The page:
Seems like that there is very little documentation on the new Oauth2 client authentication. The only thing I could find is this short announcement:
I have found the section under Admin->security that lets you create new client identifiers and secrets. It seems to work fine, but the question is now how to actually utilize them.
In my case I am trying to authenticate a DokuWiki instance against my NC12 user database. There is a OAuth2 plugin for Dokuwiki that allows custom providers, see: https://www.dokuwiki.org/plugin:oauth
When I install that DW plugin it gives me the “redirect URL” that I need to create a new client identifier & secret. However in the DW plugin settings it asks for four items:
“Application/Client ID” which I assume is the same as “Client identifier” in NC12?
“Secret” which is the same in NC12
“authorization endpoint URL” which should be some url on my NC12 instance?
“access token endpoint URL” which should be some url on my NC12 instance?
So those last two settings would be interesting to know. Any other tips how to set it up are also appreciated as I am pretty new to this.
Interesting would be also what kind of user data identifiers I could write into the plugin so that groups and other profile details are also retrieved from NC12 via OAuth2.
Hi there, I wanted to know if you could elaborate on your configuration steps and all of the URLs that you had to use to get this to work…
Right now I am using an empty GitLab install as an oauth provider but I would like to authenticate against my NextCloud user base instead. I am using an Nginx server and currently using the bitly oauth2 proxy to accomplish this.
I also find it odd that there is zero mention of the oauth support that is now built in. There is no mention in any docs or any forums other than this that I can find.
I have not really gotten this to work… well sort of… not sure to be honest
I have been trying to authenticate against it with a Dokuwiki plugin, but I suspect this plugin is not working as I think it is. Anyways, on the Nextcloud side of things everything seemed to work as the Dokuwiki redirected to Nextcloud with a big “grant” button upon which it redirects back to the Dokuwiki (where then things don’t work further).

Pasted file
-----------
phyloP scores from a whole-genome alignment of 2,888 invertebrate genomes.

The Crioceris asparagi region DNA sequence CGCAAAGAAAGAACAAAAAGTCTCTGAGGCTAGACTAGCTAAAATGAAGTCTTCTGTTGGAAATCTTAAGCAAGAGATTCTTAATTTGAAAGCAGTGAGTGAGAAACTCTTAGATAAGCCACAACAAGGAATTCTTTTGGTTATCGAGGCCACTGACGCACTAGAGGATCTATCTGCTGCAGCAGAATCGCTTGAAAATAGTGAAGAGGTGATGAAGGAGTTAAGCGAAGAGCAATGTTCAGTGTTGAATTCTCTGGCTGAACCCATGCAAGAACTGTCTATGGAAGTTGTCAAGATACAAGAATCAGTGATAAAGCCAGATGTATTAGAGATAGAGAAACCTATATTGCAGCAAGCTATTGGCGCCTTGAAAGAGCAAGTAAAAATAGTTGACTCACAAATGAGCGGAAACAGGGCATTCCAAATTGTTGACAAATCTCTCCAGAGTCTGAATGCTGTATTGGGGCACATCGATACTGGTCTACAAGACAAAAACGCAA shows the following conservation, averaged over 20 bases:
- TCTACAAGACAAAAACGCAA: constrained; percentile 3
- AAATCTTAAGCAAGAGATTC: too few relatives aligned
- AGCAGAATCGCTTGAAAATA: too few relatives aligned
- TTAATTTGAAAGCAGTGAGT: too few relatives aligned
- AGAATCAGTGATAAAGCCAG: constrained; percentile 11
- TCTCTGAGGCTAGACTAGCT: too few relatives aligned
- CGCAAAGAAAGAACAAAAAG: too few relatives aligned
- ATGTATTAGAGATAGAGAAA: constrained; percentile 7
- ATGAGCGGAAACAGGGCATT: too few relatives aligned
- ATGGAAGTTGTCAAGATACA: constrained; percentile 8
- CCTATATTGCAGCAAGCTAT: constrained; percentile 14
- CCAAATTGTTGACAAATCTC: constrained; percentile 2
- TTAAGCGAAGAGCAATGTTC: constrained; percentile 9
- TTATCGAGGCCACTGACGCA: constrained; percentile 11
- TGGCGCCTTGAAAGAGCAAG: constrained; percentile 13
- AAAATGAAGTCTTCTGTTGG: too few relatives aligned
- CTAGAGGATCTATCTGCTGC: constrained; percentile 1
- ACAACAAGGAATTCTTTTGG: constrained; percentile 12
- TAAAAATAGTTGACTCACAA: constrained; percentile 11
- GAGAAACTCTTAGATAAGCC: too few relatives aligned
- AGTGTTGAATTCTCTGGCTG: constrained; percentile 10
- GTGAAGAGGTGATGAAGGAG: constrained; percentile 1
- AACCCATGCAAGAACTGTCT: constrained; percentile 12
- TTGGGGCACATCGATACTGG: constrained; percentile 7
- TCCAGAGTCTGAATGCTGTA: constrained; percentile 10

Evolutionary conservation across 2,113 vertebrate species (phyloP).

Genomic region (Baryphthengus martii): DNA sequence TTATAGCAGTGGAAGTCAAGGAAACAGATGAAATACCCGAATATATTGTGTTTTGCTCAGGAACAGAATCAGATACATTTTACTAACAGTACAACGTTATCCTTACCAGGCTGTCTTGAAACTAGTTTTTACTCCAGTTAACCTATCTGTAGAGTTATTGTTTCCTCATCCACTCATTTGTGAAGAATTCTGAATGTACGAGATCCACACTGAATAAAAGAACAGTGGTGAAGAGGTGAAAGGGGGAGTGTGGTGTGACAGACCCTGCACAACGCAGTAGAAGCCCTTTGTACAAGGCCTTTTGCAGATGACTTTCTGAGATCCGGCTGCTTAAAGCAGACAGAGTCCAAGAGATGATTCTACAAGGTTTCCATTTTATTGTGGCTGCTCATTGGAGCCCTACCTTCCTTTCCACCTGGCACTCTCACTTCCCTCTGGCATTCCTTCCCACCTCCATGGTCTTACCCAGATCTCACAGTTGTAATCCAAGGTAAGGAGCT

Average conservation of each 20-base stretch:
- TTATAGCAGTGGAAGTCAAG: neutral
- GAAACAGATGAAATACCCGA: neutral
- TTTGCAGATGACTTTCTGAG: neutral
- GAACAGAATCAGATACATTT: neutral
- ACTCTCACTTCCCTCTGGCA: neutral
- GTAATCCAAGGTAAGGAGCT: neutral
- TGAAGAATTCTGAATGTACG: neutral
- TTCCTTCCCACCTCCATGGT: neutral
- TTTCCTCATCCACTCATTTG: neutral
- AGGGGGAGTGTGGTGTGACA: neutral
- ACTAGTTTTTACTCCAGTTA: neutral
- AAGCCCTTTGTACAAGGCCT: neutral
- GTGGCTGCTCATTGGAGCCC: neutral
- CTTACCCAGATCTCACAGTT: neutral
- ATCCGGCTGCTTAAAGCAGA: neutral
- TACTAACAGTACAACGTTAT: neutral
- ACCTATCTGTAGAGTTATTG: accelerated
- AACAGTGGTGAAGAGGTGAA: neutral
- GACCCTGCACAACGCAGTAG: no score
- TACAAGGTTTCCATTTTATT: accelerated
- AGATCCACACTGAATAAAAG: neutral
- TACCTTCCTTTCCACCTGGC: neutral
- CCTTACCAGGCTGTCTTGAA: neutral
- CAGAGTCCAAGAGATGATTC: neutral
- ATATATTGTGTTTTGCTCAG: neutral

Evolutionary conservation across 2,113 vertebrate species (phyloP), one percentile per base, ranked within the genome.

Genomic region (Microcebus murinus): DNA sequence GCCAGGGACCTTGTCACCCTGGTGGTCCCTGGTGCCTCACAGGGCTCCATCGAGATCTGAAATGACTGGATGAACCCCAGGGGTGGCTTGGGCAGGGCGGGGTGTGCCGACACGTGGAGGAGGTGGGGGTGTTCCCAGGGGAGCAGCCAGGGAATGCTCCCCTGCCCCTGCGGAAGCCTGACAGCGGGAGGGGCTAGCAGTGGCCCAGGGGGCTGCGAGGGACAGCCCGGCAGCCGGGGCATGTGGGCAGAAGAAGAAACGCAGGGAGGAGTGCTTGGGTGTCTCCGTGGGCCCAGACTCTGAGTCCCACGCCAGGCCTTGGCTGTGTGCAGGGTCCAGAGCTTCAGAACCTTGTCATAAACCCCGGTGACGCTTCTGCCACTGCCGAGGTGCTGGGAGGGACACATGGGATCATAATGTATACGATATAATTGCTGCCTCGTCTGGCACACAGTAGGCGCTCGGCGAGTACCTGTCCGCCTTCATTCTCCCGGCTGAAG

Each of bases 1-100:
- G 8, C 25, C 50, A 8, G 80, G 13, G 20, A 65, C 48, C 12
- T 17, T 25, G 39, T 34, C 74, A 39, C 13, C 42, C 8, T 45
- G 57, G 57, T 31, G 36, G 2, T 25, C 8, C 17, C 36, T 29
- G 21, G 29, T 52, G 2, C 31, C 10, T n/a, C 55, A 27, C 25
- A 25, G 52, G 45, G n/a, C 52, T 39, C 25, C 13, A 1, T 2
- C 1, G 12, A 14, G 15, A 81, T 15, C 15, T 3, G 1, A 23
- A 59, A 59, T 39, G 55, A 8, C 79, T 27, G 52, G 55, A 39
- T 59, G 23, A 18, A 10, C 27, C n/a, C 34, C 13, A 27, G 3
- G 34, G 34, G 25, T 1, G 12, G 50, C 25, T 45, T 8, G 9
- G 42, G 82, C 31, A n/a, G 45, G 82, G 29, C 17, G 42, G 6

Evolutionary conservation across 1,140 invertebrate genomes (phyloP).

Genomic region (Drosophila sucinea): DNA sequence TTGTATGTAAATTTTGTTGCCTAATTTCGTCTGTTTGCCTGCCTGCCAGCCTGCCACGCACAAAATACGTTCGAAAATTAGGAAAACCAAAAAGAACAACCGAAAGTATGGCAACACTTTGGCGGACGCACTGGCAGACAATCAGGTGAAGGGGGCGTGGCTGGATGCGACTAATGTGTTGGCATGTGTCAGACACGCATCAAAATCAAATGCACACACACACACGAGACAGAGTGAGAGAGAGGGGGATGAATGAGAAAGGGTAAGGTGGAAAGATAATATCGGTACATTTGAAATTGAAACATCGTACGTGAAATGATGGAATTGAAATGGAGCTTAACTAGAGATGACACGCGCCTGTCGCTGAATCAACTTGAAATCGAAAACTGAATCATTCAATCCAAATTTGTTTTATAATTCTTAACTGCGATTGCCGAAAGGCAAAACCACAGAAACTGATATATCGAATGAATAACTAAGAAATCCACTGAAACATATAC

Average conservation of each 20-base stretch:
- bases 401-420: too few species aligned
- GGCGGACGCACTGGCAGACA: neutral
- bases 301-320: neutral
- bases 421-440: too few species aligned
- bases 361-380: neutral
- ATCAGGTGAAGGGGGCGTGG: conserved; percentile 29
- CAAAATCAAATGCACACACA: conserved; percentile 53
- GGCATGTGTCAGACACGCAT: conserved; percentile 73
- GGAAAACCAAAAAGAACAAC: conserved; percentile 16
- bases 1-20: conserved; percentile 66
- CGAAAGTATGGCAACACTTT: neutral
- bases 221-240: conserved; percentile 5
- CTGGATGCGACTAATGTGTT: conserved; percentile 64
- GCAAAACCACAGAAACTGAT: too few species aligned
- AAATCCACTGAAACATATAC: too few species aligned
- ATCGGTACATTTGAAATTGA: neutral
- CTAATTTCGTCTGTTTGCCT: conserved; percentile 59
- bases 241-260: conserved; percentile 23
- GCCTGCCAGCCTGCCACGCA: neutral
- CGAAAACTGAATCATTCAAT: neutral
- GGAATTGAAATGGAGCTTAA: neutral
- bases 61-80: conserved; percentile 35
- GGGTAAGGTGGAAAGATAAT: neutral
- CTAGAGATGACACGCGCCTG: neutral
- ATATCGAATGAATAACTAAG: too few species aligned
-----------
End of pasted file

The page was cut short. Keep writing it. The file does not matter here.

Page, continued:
All I had to do was to create an ID and secret (with the dokuwiki redirection URL) under the security settings and include these in the Dokuwiki plugin together with the two URLs above.
However after this rather futile effort I started looking for other means to do something similar as it seems OAuth2 is not really meant to do this kind of SSO anyways, see:
Thanks for the feedback. Yea I have found the distinctions between the two, we are really just trying to use this a a quick and dirty login screen. Its for sure not the cleanest or most acceptable way but it beats being open to the world!
My biggest issue right now is that I cant seem to find an oauth proxy server that will support NextCloud.
Let me know if you get anywhere with this and I will do the same.
Hmm, I played around with another application and again I get to the point where it redirects from Nextcloud, but then the other website is complaining that no “user id” was found.
I guess that could have something to do with that other OAuth2 providers also have a “user URL” next to the above authorization and token URLs. I left that blank in the other site’s setting as I have no idea what to put in for Nextcloud. Edit: looking at the routes.php file in the oauth2 app it seems no such thing exists.
Also Nextcloud’s oAuth2 is currently missing “scopes”, but I guess that should not be the show-stopper here.
When I add the index.php to the authorize and token URL it seems to work a lot further but ultimately also results in a: Internal Error: Action not implemented
upon redirection to Kanboard. Looks more like an Kanboard issue though?